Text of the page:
What are you talking about? Art says. Snack wraps are the bomb, they are good and good for you. He bumps fists with Alex.
Girls eat that shit, man. Girls on a diet, Kyle says.
And you eat dick, so shut the hell up, Art replies.
They pour ketchup and mustard and salt on everything. They throw their wrappers under the bench and wipe their hands on their pants.
So what’s up this weekend? Kyle asks.
Kegger at Brian Westley’s, Alex says. No adult supervision, yo.
You know what that means, Alex says, climbing up onto a bike rack and making his hands into guns to shoot down people crossing the street.
Weed! Kyle says.
Pussy! Art says.
Are you going? Kyle asks Art.
Art shrugs. Probably not. I got business.
He shrugs again. The lunch bell rings and Art jumps off the bike rack, and they walk back to school. They have to go through the metal detector again, and Art sets it off, is patted down, is let through.
Art and Alex dress for gym—Alex doesn’t wear a shirt because he’s buff as hell, but Art wears a long-sleeved undershirt and his shorts pulled down.
My stomach hurts, he tells the coach. I can’t run.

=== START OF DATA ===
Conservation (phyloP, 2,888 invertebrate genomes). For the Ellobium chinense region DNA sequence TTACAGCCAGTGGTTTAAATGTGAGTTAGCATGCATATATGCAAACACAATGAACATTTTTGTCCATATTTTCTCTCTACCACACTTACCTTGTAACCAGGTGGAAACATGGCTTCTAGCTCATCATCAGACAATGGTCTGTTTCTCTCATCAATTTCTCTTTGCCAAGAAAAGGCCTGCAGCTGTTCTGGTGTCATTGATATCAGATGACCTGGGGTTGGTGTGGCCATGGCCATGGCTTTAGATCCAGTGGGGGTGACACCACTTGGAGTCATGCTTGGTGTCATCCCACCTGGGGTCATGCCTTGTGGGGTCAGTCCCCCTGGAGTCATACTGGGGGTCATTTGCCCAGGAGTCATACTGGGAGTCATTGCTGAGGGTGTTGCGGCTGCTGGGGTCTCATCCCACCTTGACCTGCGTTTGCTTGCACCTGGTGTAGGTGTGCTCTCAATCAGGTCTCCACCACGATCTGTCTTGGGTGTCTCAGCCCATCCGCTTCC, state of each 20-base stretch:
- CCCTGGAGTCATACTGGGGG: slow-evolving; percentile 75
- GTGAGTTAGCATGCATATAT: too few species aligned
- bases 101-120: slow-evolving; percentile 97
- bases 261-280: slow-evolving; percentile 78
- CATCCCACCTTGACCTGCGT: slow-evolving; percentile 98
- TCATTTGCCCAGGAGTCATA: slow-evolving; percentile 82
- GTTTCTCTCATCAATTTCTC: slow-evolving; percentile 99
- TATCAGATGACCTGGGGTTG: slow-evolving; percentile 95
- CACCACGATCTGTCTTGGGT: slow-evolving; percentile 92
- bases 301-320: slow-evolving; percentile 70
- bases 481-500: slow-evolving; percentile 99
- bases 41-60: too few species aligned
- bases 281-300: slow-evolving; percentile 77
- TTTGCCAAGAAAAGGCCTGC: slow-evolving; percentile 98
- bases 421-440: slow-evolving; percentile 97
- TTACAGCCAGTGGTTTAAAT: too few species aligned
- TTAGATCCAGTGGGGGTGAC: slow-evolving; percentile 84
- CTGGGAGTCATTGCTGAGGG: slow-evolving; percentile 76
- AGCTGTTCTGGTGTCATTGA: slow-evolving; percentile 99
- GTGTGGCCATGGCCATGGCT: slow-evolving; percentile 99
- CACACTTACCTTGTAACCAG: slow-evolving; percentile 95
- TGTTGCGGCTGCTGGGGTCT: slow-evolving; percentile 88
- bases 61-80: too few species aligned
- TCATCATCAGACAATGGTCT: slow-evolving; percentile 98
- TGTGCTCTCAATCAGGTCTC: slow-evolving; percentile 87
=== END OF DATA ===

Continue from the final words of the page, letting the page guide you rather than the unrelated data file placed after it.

Don’t give me that, Art, the coach says, waving his arm for Art to come out on the field. Do your laps.
I’ll puke, man, I’m serious.
I’m serious. Get your butt out here.
Art sighs, jogs a mile, plays basketball. Danny Alvaro steps on his foot on purpose, but the coach doesn’t see, so it’s not a foul.
Fuck you, Danny! Art shouts.
Get over it, faggot, Danny says.
Later in the game, Art dunks on Danny, and everyone laughs and high-fives. Art runs into the bleachers, then back down, his fists up in the air Rocky-style.
You’re fucking hyper, dude, Alex says.
Art collapses on the ground.
Nurse, he groans. Nurse!
The coach hauls him up by his elbow and sends him to the nurse’s office.
What’s the problem? the nurse says, not looking at him but at her phone.
Broken dreams, aborted hopes, futile expectations, Art says, hitching himself up on the paper-covered bench.
Art raises his brows. The sickness unto death?
The nurse thumbs out a text on her Blackberry.
I don’t think you’re going to find the cure on your phone. No offense, he says.
You think you’re dying, she sighs.
We’re all dying, he says. Like, our souls?
The nurse puts her phone down, rubs her eyes, unimpressed. Cut the shit, Art, are you sick or what?
She takes his temperature, reads the thermometer, swats at his arm. Don’t waste my time. Get out of here.
Last class of the day is biology. It’s dissection day, and Art tips his bin and dumps his frog onto the table.
These fuckers stink, Kyle says, breathing into his elbow.
Art frowns at his dissection diagram. Where are the kidneys, man?
Kyle looks down at the paper, then looks at Art’s frog. I think you took them out already.
But I need the kidneys, Art says. He hacks at the frog with the scissors, then lifts it by its leg and touches Kyle’s hand with it.